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Shaq: Officer-to-Be Front and Center at IACP




Peter Matthews/Officer.com
Shaq checks out the 'Mosquito' from Sigarms at the IACP conference Sunday.


Peter Matthews/Officer.com
Shaq shows off his conference credentials.


Peter Matthews/Officer.com
Shaq checked out many vendors along the way.


Peter Matthews/Officer.com
Shaq browses some badges to find one big enough.


Lon Slepicka/Officer.com
R. Lee Ermey, best known for his role as Gunny Sergeant Hartman in Full Metal Jacket, signs autographs at a booth at IACP. He is the celebrity spokesperson for GLOCK firearms and products.

LON SLEPICKA
Officer.com

Police officer or basketball player? Maybe both.

Shaquille O'Neal opened the exhibit floor at the 113th Annual International Association of Chiefs of Police Conference in Maimi Beach Sunday. And then he took more then an hour walking amongst the exhibitors checking out everything from Beretta weapons to his future badge design.

Why? The 7-foot-1 Miami Heat center may soon be a certified Miami Beach Police Officer after comparative compliance checks with his California certification where he has 865 hours of law enforcement training. He is currently a reserve police officer for the agency.

Miami Beach Assistant Chief Raymond Martinez, walking the floor with Shaq said soon he would be a street officer just like himself. "He told me when he is done [with basketball] he wants to be a chief of law enforcement somewhere small. And he doesn't want to do it on his name only." Martinez, who has spent a lot of time with Shaq, has no qualms about that at all. And he says yes, Shaq can fit into a Crown Vic.

A few days ago, Shaq helped police catch an individual who allegedly assaulted a gay couple in South Beach. He reportedly witnessed a man throwing a bottle and verbally abusing the couple so he did what any trained policeman would do - he trailed the dude's car and flagged down the cops. "For this incident I don't want to be credited as an individual who does police work," O'Neal said in a statement. "I want to be credited as a Miami Beach police officer."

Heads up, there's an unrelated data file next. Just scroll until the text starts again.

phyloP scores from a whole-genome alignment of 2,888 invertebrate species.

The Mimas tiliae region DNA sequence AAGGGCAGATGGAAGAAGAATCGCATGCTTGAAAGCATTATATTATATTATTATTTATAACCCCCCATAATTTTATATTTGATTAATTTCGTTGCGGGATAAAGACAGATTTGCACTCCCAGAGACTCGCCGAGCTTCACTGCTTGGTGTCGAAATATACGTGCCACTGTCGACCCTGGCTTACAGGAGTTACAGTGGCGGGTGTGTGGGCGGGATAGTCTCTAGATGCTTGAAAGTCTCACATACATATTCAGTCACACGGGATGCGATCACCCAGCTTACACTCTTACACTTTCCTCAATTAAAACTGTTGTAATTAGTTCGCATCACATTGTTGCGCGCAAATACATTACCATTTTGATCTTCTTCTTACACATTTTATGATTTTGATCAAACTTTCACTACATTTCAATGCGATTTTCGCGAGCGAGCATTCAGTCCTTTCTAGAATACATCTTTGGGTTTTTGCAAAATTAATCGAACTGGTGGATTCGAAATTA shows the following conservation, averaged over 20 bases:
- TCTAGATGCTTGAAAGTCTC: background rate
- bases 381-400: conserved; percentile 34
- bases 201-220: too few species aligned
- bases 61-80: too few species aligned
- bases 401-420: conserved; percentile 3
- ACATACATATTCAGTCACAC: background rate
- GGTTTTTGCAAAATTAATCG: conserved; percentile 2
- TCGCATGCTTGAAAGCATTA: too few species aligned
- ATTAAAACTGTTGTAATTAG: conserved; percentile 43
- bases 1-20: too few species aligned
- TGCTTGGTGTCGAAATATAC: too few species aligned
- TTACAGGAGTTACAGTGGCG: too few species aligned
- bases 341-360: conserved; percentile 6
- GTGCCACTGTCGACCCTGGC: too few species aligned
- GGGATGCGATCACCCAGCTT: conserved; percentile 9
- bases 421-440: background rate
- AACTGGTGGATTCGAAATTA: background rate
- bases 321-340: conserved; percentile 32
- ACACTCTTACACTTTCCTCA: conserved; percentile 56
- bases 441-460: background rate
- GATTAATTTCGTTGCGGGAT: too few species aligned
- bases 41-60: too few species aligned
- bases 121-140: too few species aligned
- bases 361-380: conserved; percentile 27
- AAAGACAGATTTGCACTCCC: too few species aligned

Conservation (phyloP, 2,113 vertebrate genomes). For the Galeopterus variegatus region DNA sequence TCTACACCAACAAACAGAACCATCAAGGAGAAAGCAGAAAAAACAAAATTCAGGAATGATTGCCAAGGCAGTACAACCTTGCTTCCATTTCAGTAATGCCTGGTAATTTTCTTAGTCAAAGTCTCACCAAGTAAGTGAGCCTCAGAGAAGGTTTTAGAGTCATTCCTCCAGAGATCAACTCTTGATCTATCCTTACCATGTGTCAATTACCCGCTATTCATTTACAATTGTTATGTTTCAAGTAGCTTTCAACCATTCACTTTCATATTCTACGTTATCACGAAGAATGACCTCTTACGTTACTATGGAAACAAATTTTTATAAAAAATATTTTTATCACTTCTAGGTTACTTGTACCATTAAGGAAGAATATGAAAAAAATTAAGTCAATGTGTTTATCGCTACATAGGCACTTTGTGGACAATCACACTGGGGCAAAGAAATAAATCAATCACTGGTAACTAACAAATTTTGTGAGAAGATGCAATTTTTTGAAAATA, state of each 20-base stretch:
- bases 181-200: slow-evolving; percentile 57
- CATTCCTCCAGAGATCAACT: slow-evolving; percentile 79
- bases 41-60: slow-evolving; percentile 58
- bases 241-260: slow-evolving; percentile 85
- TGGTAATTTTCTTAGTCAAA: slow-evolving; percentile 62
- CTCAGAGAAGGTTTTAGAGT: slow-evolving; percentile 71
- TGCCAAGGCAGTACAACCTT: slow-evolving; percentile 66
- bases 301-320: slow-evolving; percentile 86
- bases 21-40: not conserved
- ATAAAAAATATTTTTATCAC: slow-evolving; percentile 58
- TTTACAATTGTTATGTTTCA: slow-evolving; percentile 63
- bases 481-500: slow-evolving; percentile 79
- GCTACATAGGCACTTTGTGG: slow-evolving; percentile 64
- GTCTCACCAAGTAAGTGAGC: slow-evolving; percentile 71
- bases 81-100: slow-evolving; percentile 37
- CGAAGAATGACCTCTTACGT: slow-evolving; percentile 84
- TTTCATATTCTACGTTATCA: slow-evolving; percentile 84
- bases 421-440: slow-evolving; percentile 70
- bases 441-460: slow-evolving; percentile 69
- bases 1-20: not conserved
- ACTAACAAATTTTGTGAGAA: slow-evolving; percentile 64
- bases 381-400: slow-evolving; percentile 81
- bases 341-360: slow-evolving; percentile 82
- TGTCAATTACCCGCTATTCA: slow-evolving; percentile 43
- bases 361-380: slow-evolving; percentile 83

IACP President Chief Joseph G. Estey, can also see Shaq as a cop. "There is a legitimate place for him in a law enforcement agency. He is a unique individual and there are a number of things he could do for a community. From what I have seen, he is into law enforcement. He could have come and gone today but he stayed for beyond what I would have expected. We know he is not in this for the money."

On the exhibit floor there were those looks of awe that normally follow Shaq around where ever he goes. He never said no to a picture or autograph request. He even took the phone from Sylvia Gregory, wife of Rock Hill, S.C. Chief John Gregory to say Hi to their son at college.

He sighted down the barrels of several weapons, talked with the TASER International repersentatives about their foundation and stopped at a GLOCK booth where actor R. Lee Ermey -- best known for his role as "Sergeant Gunny" in Full Metal Jacket and host of The History Channel's "Mail Call" -- was signing autographs, so he could shake his hand.

How the police view Shaq as a cop is hard to determine. Everybody loves him. There is that element of a celebrity looking for legitimacy in society, real life. But away from short pants and basketballs, watching him interact with the police in an environment that he appears to feel very comfortable in, the possibility of Shaq the Cop, trained, certified and able, is something that does not seem so strange or ridiculous.
 
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